- Reading Comprehension — Understanding written sentences and paragraphs in work related documents.
- Complex Problem Solving — Identifying complex problems and reviewing related information to develop and evaluate options and implement solutions
- Mathematical Reasoning — The ability to choose the right mathematical methods or formulas to solve a problem.
- Deductive Reasoning — The ability to apply general rules to specific problems to produce answers that make sense.
- Inductive Reasoning — The ability to combine pieces of information to form general rules or conclusions (includes finding a relationship among seemingly unrelated events).
- Written Comprehension — The ability to read and understand information and ideas presented in writing.
- Information Ordering — The ability to arrange things or actions in a certain order or pattern according to a specific rule or set of rules (e.g., patterns of numbers, letters, words, pictures, mathematical operations).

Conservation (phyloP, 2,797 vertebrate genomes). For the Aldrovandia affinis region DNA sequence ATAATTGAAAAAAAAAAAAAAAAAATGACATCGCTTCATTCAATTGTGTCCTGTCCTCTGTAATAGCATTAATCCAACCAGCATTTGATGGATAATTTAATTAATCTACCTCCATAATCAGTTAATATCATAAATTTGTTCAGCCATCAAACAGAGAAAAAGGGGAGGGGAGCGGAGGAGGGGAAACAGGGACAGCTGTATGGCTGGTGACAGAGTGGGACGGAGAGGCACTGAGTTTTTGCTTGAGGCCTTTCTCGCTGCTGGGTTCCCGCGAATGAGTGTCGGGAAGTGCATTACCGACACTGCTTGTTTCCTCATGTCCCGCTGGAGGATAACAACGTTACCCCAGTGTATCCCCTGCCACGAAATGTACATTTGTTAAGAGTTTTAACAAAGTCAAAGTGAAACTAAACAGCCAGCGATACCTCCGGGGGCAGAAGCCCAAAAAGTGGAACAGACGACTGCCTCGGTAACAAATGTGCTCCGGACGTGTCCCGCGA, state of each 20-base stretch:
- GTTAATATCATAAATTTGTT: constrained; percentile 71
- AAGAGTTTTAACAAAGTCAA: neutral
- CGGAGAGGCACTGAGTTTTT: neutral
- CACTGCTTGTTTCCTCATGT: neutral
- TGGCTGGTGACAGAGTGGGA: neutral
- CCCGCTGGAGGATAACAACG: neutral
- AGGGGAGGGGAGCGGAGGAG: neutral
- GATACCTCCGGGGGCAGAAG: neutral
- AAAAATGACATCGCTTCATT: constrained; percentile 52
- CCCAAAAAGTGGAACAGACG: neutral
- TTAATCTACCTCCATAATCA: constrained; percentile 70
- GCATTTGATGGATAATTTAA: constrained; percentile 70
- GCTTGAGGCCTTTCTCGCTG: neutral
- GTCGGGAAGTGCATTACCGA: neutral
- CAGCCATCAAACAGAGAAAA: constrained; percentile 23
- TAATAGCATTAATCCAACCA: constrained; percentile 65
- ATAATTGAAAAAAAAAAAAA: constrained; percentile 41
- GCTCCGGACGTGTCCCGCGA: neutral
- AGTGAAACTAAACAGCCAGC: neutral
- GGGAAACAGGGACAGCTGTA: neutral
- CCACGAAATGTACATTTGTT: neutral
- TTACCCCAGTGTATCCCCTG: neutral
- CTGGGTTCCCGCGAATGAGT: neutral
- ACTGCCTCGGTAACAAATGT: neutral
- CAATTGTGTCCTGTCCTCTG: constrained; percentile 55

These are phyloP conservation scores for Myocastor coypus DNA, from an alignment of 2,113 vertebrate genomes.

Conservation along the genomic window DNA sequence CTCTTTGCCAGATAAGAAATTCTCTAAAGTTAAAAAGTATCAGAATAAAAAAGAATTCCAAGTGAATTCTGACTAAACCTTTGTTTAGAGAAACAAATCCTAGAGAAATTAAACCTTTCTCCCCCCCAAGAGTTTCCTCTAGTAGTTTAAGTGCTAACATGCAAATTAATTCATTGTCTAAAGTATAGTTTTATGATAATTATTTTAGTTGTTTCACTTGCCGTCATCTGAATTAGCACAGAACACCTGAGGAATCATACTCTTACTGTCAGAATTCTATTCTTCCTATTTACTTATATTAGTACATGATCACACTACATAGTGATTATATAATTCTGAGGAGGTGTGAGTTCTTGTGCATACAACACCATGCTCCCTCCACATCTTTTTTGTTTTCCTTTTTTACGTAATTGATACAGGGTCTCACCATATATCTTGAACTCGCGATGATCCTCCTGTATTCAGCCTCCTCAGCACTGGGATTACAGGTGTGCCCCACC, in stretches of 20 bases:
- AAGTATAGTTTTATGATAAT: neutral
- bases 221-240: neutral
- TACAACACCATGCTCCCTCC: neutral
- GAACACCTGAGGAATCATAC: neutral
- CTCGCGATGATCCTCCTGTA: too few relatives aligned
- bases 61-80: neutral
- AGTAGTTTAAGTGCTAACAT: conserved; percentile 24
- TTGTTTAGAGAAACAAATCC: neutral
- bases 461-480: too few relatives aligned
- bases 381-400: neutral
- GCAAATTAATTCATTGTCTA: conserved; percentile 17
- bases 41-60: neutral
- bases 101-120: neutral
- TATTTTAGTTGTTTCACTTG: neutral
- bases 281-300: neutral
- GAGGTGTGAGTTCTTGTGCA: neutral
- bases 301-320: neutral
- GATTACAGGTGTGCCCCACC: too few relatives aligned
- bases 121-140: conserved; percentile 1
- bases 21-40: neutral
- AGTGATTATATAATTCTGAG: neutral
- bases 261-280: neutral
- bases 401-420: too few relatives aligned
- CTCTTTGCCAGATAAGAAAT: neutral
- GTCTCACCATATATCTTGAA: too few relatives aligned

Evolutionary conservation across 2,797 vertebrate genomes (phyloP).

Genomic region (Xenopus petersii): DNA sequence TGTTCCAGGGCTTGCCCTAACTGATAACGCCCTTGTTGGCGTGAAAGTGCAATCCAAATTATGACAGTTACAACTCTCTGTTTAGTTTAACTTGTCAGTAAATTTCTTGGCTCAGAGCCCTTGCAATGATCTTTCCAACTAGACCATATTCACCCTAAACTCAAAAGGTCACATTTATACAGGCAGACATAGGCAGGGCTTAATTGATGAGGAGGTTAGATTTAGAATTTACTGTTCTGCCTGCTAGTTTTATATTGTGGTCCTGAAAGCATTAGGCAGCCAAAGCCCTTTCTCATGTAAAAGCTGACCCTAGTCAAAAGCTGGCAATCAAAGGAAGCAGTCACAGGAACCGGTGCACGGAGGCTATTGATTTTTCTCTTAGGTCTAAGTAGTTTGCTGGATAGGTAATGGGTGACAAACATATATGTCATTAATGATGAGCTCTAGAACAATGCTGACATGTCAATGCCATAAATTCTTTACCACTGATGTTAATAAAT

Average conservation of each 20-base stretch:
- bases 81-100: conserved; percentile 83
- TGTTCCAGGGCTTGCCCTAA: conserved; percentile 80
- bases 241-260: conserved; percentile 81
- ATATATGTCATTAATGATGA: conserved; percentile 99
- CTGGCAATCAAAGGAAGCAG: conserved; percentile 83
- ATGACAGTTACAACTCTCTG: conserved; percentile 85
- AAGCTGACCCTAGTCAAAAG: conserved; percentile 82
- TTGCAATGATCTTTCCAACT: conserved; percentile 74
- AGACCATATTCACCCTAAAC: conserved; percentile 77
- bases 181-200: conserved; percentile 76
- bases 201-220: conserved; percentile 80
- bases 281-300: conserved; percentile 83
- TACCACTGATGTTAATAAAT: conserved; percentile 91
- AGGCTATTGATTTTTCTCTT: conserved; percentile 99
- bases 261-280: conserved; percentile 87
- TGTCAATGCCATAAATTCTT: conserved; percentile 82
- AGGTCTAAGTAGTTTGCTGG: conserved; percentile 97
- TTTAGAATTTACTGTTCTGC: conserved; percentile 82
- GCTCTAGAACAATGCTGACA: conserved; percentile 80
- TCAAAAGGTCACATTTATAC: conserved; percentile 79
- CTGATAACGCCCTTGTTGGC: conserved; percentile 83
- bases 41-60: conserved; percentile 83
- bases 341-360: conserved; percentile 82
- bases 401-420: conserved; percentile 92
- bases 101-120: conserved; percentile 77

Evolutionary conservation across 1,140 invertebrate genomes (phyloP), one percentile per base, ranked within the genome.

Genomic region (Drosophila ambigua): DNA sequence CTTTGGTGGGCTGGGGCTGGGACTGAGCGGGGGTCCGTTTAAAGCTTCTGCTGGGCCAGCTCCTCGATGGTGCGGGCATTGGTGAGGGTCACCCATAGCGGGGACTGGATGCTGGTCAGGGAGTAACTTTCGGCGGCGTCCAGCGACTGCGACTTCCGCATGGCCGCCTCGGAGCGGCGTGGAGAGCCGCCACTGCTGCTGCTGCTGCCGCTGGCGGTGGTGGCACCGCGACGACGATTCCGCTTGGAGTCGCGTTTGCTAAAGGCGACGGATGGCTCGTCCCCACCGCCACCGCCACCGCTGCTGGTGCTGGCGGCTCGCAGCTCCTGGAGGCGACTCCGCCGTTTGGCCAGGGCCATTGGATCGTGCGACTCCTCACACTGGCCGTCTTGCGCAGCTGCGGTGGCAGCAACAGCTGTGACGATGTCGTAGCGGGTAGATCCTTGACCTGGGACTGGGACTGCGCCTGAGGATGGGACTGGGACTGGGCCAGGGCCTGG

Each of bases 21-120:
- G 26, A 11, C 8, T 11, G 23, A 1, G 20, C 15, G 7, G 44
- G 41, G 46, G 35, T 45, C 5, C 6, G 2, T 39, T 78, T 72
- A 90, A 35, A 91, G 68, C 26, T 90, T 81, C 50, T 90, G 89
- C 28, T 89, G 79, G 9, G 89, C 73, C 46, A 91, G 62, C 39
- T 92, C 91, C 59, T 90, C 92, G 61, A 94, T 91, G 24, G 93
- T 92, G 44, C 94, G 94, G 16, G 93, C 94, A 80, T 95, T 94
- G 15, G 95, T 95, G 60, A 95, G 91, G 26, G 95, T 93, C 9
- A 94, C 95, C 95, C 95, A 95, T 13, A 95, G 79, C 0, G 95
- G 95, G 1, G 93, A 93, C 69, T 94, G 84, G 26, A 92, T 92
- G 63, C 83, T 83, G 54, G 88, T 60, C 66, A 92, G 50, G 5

Many of these positions involve extensive technical skills, particularly in data management and interpretation and statistical analysis.
- Analytical or scientific software — IBM SPSS Statistics; Minitab; SAS; The MathWorks MATLAB
- Data base user interface and query software — Microsoft Access; Microsoft SQL Server; Oracle software; Structured query language SQL
- Object or component oriented development software — Oracle Java; Practical extraction and reporting language Perl; Python; R
- Operating system software — Bash; Linux; Shell script; UNIX
SMB. The Society for Mathematical Biology http://www.smb.org
The SMB was founded in 1973 to promote the development and dissemination of research and education at the interface between the mathematical and biological sciences. It does so through its meetings, awards, and publications.
Harvard Catalyst—Biostatistics Program https://www.eagle-i.net
The Harvard Catalyst Biostatistical Program has teamed up with eagle-i to provide a search tool to access the resources of more than 34 institutions with just under 1,400 software resources, and thousands of other resources.